Two is company; three, a crowd. When the number goes up to 180, it becomes a TV story. Deccan Herald correspondent Shyam Sundar Vattam wrote about a 180-member family in rural Dharwad that was featured in a BBC documentary. As Mr Vattam put it, the telecast has led to a steady flow of visitors to Lokur, a village 15 km from Dharwad. Lokur (which means people’s place) is home to the Narsinganavar family that has 180 members living under the same roof.
At an age when an increasing number of young couple are constrained by circumstances or contrive to live away from parents the Lokur family represents social anachronism. The mega-family phenomenon, I presume, is something peculiar to remote rural locations that are remote in more than a geographical sense. The BBC crew that went to film the Lokur family found they didn’t even have television. The crew donated a TV set so that the family could watch the BBC documentary on them.
I know of a mega-family at Avlegaon, Maharashtra, that is not accessible by road. An unmade cart-path stops a mile short of the Fauzdar household that had some 150 members when I visited them during Ganesh festival some 10 years back. It was a mansion-like house in the middle of a paddy field. It belonged to a fauzdar, who was the village land-record keeper and he registered births and deaths in the village, in Sindudurg district of Maharashtra.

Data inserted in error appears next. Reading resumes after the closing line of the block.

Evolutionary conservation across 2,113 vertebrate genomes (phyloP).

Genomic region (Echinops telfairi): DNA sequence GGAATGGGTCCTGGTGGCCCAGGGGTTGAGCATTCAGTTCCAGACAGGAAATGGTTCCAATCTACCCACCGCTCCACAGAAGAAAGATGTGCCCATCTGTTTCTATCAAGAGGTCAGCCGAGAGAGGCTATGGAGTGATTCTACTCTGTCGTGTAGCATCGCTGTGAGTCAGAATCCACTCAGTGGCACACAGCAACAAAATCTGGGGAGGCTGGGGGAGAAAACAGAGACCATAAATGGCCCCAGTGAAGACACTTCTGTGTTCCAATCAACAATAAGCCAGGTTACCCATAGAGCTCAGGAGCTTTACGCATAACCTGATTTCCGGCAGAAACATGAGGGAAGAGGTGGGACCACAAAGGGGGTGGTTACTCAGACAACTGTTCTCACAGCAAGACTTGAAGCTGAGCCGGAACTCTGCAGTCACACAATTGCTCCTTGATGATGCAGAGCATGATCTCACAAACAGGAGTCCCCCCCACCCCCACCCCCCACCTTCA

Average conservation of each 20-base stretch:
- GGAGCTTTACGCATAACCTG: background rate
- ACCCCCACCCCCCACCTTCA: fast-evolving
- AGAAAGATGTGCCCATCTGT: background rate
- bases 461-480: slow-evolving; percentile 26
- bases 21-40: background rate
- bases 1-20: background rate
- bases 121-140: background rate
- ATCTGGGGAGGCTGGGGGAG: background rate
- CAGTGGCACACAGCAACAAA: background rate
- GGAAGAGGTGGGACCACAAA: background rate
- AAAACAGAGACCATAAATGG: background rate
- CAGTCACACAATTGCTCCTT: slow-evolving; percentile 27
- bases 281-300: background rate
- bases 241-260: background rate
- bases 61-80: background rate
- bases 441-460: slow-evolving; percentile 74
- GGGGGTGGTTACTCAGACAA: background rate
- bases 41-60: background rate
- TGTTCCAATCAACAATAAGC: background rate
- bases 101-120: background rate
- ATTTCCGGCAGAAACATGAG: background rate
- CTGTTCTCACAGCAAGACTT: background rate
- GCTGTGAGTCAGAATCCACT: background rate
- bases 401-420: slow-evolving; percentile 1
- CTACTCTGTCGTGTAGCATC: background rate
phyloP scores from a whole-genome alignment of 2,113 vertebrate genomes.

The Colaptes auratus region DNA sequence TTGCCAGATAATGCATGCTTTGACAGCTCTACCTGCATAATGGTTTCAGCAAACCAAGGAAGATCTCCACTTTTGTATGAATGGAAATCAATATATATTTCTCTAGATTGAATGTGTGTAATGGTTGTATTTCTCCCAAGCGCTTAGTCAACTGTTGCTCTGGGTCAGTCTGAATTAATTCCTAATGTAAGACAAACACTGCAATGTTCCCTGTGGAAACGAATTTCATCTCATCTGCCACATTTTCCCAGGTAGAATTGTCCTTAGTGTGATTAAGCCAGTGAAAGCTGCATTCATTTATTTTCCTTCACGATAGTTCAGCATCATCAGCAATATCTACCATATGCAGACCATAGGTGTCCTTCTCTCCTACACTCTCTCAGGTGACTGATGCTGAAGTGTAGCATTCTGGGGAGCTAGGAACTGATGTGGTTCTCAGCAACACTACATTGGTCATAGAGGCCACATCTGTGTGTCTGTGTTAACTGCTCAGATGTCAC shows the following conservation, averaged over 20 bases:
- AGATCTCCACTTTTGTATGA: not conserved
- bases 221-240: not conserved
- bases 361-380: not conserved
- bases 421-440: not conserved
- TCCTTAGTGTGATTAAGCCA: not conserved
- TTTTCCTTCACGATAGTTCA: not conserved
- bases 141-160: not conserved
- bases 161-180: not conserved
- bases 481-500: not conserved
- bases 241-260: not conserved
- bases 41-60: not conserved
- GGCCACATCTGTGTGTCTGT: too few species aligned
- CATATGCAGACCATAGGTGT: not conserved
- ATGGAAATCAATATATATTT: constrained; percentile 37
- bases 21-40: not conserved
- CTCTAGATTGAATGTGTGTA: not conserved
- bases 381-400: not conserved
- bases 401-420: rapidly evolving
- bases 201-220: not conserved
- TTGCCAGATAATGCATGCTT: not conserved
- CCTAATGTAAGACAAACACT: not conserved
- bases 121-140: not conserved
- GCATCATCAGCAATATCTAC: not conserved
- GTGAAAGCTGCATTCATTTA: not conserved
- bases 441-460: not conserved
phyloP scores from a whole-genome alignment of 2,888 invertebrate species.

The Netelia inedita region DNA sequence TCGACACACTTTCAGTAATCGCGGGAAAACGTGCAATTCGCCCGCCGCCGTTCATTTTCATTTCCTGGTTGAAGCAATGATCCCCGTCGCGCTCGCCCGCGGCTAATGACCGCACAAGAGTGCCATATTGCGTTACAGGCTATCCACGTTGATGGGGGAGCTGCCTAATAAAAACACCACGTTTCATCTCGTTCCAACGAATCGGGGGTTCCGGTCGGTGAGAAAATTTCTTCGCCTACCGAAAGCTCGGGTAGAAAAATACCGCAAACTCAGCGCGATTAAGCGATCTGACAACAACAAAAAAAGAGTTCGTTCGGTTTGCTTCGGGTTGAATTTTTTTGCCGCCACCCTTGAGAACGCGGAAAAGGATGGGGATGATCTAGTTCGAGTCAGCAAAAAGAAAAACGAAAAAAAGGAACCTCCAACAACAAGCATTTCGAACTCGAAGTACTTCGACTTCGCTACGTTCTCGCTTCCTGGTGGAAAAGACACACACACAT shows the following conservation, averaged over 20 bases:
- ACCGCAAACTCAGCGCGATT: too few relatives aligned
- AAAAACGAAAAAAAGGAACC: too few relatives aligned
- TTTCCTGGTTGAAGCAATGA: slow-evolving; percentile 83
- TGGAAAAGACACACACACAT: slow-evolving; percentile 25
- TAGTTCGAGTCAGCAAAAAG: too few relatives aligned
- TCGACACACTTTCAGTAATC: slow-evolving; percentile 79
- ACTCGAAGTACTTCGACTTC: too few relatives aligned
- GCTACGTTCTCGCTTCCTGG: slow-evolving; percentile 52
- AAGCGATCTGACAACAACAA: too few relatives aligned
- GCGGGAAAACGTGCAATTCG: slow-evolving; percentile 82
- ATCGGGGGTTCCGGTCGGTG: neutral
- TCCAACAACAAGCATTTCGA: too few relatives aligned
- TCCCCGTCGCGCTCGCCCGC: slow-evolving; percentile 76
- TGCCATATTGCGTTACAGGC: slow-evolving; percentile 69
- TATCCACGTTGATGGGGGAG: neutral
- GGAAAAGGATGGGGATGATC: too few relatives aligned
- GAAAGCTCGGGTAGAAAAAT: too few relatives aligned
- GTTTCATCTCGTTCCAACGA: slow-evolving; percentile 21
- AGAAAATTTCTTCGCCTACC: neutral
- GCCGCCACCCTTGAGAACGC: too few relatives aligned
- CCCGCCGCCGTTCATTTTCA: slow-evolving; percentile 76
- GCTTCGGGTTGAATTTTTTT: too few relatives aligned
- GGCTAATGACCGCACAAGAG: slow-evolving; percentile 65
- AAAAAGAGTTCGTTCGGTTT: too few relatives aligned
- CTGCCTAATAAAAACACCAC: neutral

I went to Avlegaon with Mr R S Sawant, a Chennai-based company CEO whose wife belonged to this village. Mrs Sawant traced back the Avlegaon settlement to the days of Shivaji. The villagers shared their surname with the Maratha ruler - Bhonsle. The fauzdar’s forefathers were in Shivaji’s army. When their menfolk went out to fight battles the women and children of the basti came to stay in the fauzdar’s house, which was built 300 years ago. The fauzdar family owns half the village land. According to Mr Sawant, they are self-sufficient in terms of their needs of rice, cereal, fruits, vegetables and milk.
The core strength of the household is around 80, mostly middle-aged people and young children of those employed in towns. Those of the employable age in the family have gone out of the village, to towns and cities such as Mumbai for employment. They make it back to Avlegaon for holidays and festivals. The house strength was 150 when Mr Sawant and I visited the village. We were there on a Ganesh chaturthi day.